Talking to Children about Bullying
When Janice walked into Bible class everyone stepped aside. If Janice was in a good mood and got her way class went well. If not she would push kids out of their chairs, tease them about their looks or call someone stupid. When the teacher asked Janice to step into the hall, she rolled her eyes and said no. Janice’s bullying hurt others but it also kept her from learning about the love of Jesus.
Childhood bullying is a significant problem nationwide,” said Paula Goldberg, executive director of PACER, a national parent center located in Minnesota. “It can cause school absenteeism, mental and physical stress, poor school performance, poor self-esteem, and, in some cases, school violence.”
As a teacher you can help children who are caught in the world of bullies.
The Goliath Syndrome
When it comes to bullying, “it takes three to tango.” It’s called the bully triad and includes the bully, the victim and the bystander. All three play a part in the problem and the solution. Children love the story of David and Goliath because they understand how David felt. They’ve been the brunt of a joke or had their hat snatched. They’ve been called names like freckle-face, fatso or loser. Scary braggers like Goliath walk the halls at their school and have these things in common:
• Bullies need to feel powerful to feel good about themselves.
• Bullies seek attention because they may feel lonely and unloved.
• Bullies may have role models who teach them to be tough and greedy.
• Bullies choose to intimidate others because sin is part of their human nature.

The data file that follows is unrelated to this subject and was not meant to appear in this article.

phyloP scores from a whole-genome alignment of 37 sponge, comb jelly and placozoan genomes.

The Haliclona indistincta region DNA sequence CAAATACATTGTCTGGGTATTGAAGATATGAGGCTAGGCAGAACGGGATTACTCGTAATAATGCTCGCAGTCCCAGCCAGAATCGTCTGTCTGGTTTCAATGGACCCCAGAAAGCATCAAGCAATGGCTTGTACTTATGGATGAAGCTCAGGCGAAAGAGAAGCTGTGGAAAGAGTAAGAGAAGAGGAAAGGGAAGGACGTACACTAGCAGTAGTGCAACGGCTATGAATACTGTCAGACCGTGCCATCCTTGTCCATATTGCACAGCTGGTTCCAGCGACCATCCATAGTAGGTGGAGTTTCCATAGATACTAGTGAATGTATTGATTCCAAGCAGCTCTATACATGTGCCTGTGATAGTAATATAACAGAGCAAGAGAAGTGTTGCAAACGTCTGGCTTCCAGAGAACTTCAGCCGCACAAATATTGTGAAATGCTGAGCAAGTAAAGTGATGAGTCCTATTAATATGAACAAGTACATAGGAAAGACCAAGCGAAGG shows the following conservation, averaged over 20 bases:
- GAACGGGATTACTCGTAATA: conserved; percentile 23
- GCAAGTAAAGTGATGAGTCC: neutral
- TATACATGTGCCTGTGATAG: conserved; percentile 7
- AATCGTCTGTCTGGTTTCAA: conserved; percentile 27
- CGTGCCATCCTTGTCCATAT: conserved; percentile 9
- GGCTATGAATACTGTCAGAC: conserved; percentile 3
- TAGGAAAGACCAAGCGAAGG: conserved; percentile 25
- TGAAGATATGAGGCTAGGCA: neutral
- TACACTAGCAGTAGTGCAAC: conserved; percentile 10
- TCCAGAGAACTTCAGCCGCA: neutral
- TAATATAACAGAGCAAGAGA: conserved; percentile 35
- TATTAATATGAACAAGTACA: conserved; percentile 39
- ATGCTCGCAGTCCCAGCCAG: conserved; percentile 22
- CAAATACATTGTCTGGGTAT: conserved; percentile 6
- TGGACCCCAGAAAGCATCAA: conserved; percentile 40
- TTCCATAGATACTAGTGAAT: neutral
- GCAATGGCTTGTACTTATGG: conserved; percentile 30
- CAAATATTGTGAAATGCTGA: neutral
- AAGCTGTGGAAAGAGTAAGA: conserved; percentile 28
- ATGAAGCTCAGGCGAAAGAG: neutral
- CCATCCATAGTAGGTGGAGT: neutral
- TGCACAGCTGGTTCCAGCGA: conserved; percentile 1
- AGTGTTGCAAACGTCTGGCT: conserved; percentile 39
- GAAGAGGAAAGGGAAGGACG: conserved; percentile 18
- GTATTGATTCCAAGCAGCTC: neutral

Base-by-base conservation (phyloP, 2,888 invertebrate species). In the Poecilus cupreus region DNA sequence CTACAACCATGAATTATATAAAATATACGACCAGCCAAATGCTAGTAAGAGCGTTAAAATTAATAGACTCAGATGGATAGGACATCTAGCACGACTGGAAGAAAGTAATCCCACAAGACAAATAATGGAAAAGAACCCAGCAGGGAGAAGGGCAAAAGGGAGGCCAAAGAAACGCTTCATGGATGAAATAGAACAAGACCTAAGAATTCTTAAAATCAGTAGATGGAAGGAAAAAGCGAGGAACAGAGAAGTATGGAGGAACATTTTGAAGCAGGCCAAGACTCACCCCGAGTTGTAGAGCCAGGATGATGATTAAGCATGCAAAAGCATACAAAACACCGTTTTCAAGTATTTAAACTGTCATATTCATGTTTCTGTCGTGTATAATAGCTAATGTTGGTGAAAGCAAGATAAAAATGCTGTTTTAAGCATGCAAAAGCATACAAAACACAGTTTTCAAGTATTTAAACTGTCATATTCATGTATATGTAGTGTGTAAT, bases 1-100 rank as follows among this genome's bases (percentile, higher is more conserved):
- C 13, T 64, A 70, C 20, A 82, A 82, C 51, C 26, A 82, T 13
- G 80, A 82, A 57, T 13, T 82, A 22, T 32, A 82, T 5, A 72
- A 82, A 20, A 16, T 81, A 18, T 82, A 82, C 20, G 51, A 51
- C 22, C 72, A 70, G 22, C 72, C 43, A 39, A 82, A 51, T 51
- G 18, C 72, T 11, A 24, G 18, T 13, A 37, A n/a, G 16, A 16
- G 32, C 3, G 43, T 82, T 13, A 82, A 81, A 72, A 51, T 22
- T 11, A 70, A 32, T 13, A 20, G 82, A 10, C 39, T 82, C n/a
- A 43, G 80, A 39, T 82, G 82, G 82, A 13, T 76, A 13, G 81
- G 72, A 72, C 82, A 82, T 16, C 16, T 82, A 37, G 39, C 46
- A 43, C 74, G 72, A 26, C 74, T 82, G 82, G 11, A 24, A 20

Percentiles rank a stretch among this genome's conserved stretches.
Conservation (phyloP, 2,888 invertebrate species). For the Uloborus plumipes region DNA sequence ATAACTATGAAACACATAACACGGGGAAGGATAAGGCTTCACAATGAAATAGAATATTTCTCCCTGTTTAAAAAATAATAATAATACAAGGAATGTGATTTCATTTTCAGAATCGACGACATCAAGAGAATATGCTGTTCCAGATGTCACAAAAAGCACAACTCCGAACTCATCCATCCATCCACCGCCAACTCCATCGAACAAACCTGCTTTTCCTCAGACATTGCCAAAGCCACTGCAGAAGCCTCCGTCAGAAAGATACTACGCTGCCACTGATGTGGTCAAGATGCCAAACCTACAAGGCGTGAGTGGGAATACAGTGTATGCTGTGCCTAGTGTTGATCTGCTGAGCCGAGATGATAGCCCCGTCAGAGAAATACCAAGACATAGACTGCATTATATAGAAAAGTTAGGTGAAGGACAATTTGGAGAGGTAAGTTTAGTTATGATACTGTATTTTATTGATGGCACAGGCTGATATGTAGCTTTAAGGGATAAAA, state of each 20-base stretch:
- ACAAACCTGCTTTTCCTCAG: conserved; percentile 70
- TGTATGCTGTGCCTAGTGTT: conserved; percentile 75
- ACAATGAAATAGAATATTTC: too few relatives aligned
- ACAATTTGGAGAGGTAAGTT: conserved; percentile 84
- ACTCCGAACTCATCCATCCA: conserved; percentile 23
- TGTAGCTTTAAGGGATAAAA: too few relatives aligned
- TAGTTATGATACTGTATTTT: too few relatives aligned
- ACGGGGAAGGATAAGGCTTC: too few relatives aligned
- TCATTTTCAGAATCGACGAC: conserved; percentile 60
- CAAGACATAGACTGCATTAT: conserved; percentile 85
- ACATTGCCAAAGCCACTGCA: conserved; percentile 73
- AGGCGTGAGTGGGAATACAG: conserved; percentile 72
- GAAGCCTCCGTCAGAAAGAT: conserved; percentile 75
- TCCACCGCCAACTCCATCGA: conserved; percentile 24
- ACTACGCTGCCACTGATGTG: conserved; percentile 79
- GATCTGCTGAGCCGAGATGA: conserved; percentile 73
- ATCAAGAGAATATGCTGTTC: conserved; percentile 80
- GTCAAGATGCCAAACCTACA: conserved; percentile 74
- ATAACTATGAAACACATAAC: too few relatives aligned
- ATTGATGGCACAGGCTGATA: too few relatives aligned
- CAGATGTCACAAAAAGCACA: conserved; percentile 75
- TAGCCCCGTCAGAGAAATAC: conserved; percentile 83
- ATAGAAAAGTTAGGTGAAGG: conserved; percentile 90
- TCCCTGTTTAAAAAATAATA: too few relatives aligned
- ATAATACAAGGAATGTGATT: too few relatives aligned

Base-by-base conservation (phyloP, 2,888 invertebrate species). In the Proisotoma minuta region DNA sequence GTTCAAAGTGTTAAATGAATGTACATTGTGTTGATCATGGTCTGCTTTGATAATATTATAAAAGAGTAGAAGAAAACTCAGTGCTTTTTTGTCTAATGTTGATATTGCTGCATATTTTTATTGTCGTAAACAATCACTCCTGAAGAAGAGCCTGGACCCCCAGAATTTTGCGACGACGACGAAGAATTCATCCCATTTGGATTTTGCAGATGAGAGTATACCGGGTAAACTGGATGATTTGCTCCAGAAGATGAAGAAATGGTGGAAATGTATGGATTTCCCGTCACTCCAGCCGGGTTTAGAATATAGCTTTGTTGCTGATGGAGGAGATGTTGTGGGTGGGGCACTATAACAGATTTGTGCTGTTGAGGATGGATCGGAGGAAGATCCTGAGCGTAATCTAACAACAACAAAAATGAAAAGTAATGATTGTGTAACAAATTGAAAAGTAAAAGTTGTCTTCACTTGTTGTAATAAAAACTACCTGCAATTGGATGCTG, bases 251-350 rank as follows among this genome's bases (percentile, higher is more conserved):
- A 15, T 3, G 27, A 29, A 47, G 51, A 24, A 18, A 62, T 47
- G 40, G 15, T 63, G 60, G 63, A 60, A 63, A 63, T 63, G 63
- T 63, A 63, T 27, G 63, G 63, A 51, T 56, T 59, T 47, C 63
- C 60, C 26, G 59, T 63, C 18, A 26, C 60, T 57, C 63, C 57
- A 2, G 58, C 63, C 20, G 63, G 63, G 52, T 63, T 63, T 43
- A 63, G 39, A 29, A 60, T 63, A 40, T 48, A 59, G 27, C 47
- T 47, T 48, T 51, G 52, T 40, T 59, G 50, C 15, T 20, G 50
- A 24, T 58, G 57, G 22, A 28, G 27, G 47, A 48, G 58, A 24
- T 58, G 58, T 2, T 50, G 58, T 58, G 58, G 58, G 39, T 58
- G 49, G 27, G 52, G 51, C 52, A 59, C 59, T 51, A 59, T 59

It’s Not Okay!
When all we tell children is to ignore a bully we may be encouraging a victim mentality.
Cameron was small for a fourth grader and spoke with a lisp. He was afraid to tell his parents about an older boy at school who often grabbed him by the arm and pushed him to the back of the lunch line. But Cameron mentioned it one Sunday when his teacher asked for prayer requests. Later that week Mrs. Thompson visited Cameron’s house. She reminded him of their lessons about David’s courage to face a giant and Moses’ faith that defeated Pharaoh. Then she helped him make a list of things he could do to end the bullying:
• Let others go first and stand in the back of the line.
• Stand with shoulders back, head up and look the bully in the eye. Bullies tend to pick on kids who look vulnerable.
• Say calmly and clearly, “Stop that. It hurts.”
• Keep friends and allies close.
• Tell the teacher or school counselor.
• Pray for God’s protection and the bully’s salvation.
To a bully, bystanders are like the audience at a play. Bystanders can cheer the abuser or boo the villain.
Blessed Are the Peacemakers
Teachers in Janice’s church had a goal to understand, appreciate and value every child. So they vowed to show Janice the empathy she needed to develop in her life. The class talked about peacemaking and resolving conflict. On the bulletin board they created a “word wall” that contrasted cruel and kind behaviors. In stories about Daniel and Joseph they discussed the bully, the victim and the bystanders. Janice eventually discovered that bullying was not cool and church became a lot more fun for everyone.
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